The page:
I chose last Sunday’s Easter text, 1 Corinthians 15:19-26, from the Revised Common Lectionary, an ecumenical list of scripture passages for each Sunday of the Christian year. Because I focused on the Adam/Christ analogy and the meaning of Christ’s victory over death, I purposely did not deal with this passage’s most intriguing verse: “If for this life only we have hoped in Christ, we are of all people most to be pitied.”
My Christian ethics professor in seminary respectfully disagreed with Paul on this point—out of an ethical concern: Eternal life means a new quality of life now, versus simply a quantity of life in an everlasting future. Obeying the law of Christ and loving God and neighbor with agape-love is its own reward. Whether or not we get heaven when we die is irrelevant. In fact, from his perspective, heaven-as-a-reward goes against the spirit of Christ-like love.
He didn’t disbelieve in heaven, or resurrection—he held it out as a “blessed hope.” He just thought we shouldn’t focus on it.
I agree with him to a point. Paul of all people spoke emphatically about eternal life as something that we experience in the here and now; not something we wait for. Throughout his letters he uses resurrection as a metaphor for this present quality of life. (See Romans 6:1-4, for instance.) Paul would say, however, that we only experience eternal life now in light of our future resurrection, guaranteed by Christ’s own resurrection. Our life now only makes sense in light of future resurrection.
If you heard my sermon, you can tell that I think it’s time to emphasize heaven more.
Bodily resurrection is the main point of 1 Corinthians 15, Paul’s lengthiest discourse on the subject. Paul is addressing these words to some in the Corinthian church who deny not Jesus’ bodily resurrection (they likely accept that) but the necessity of our bodily resurrection at the end of history—as opposed to simply “heaven when we die.” From Paul’s perspective, Christ’s resurrection implies our own future resurrection. What Christ is in resurrection, we will be in our resurrection. We affirm the reality of bodily resurrection in the Apostles’ Creed with the clause, “I believe in the resurrection of the dead.”
In my experience, however, many Christians—not just my Christian ethics prof—have trouble with this doctrine for a variety of reasons. (I discussed the resurrection of the dead in general in an earlier post. See here.) I think it’s important to keep the following points in mind: Our bodies will be at least physical. We will not simply be like angels floating on clouds. Our future existence in heaven—or resurrection in God’s kingdom—will be embodied. In my view it must be this way if we understand salvation in the fullest sense: With apologies to Sting, we are not “spirits in the material world.” We are spirits within bodies in a good physical world that God intends to redeem. God wants to save us, body and soul.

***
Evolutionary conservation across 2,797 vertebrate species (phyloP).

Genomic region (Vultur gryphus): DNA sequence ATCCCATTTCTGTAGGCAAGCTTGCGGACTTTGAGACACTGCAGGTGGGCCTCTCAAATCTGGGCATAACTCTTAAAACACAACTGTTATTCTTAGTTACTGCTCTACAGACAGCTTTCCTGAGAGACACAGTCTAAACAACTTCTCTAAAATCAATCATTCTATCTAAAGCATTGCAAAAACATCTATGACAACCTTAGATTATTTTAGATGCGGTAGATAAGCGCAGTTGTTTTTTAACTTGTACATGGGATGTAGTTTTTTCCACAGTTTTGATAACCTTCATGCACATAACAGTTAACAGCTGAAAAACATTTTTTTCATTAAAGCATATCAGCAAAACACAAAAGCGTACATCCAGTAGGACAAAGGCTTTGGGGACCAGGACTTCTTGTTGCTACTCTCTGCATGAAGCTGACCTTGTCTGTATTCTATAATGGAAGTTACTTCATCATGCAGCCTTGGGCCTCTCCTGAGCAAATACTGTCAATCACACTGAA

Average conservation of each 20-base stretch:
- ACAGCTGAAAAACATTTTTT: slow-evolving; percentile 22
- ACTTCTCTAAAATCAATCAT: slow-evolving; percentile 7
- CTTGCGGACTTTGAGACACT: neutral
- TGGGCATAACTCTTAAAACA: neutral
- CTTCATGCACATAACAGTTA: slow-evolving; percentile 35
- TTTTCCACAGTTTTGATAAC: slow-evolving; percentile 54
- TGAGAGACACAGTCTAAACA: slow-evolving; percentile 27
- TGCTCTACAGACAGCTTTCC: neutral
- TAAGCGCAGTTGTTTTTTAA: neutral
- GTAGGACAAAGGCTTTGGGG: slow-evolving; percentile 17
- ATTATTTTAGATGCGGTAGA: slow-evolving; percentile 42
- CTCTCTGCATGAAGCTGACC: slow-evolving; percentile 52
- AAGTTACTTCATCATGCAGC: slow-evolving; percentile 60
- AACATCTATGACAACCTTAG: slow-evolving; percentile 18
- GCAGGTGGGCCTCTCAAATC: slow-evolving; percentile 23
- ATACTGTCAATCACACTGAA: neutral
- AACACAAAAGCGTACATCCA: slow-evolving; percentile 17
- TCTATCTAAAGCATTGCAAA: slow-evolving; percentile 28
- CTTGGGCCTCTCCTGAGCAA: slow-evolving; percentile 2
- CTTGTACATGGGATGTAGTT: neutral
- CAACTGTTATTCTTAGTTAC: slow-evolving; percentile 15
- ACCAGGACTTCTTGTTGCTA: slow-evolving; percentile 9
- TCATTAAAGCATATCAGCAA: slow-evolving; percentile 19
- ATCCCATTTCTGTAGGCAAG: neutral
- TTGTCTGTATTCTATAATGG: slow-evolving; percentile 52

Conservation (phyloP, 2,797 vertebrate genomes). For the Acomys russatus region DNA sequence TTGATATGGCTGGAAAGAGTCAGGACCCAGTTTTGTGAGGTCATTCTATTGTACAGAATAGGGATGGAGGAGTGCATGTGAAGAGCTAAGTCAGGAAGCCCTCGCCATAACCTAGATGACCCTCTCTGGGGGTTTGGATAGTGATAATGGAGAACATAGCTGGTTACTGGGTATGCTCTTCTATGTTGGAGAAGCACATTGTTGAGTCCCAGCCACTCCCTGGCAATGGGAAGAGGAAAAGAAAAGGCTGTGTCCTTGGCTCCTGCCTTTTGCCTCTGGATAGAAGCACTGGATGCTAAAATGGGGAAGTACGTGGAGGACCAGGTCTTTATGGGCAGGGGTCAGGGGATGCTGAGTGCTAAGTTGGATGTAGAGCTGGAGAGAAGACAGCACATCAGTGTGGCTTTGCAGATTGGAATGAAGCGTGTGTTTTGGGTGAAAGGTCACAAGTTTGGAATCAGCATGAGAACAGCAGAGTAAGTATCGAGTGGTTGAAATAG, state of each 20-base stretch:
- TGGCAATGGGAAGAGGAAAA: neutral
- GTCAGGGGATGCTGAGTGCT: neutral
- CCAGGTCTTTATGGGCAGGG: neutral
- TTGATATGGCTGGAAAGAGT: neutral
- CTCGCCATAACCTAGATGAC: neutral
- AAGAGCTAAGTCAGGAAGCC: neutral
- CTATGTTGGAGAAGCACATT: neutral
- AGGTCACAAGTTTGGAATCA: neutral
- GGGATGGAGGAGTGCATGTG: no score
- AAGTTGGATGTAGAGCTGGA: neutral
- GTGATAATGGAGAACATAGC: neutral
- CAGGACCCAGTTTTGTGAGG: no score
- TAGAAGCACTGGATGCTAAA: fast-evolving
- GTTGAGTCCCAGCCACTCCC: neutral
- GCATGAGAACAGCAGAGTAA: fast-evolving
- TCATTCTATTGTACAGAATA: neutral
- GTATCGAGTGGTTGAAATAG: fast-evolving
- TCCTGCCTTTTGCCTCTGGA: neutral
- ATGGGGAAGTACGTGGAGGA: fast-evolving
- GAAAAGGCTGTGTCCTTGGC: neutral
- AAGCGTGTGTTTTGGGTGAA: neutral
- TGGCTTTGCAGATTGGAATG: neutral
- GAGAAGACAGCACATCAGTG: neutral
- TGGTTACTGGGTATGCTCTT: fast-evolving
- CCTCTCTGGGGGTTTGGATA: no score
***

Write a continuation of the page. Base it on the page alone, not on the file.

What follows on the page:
This answers one question I’m sometimes asked: “Will we recognize our loved ones in heaven?” Yes! Our future selves are in continuity with our present selves. Paul writes elsewhere in chapter 15 that we are like “bare seeds” of what we will be. This also means that there’s no reason to believe that the good things human beings do with their bodies in this world won’t also be a part of the world to come: productive and creative work, making love, laughing, playing—the list goes on. I’m still haunted by childhood memories of heaven depicted as a somewhat dreary place where you stand around in a choir robe all day singing hymns. (Of course, for some of you that might be heaven, in which case please disregard these words!)
Exactly how much will our future selves be like our present selves? We can’t really say. We can speculate based on the disciples’ experience with the resurrected Lord. On the one hand, the disciples had difficulty recognizing Jesus at first: His appearance was changed. Jesus could appear and disappear seemingly at will. He could walk through locked doors. On the other hand, he still had scars to show to Thomas. He ate and drank with disciples. He was embraced by loved ones.
We also have trouble with the doctrine of resurrection because our bodies often get in our way—through frailty or disease. Understandably, we don’t want bodily resurrection to simply be a sequel to a life with these often painful limitations. At the same time we don’t want to offend disabled, or “differently abled,” persons who have thrived in this life by saying that they will be made “whole” on the other side of eternity. They may be perfectly whole right now, thank you very much, in spite of what we perceive as handicaps. Our bodies with their unique physical characteristics help to define us. In some sense, God will save this uniqueness as well.
I think we can trust God with our difficult questions about resurrection while at the same time affirming it. Whatever heaven or resurrection means, as I implied in my sermon, it will be exactly what we most desire.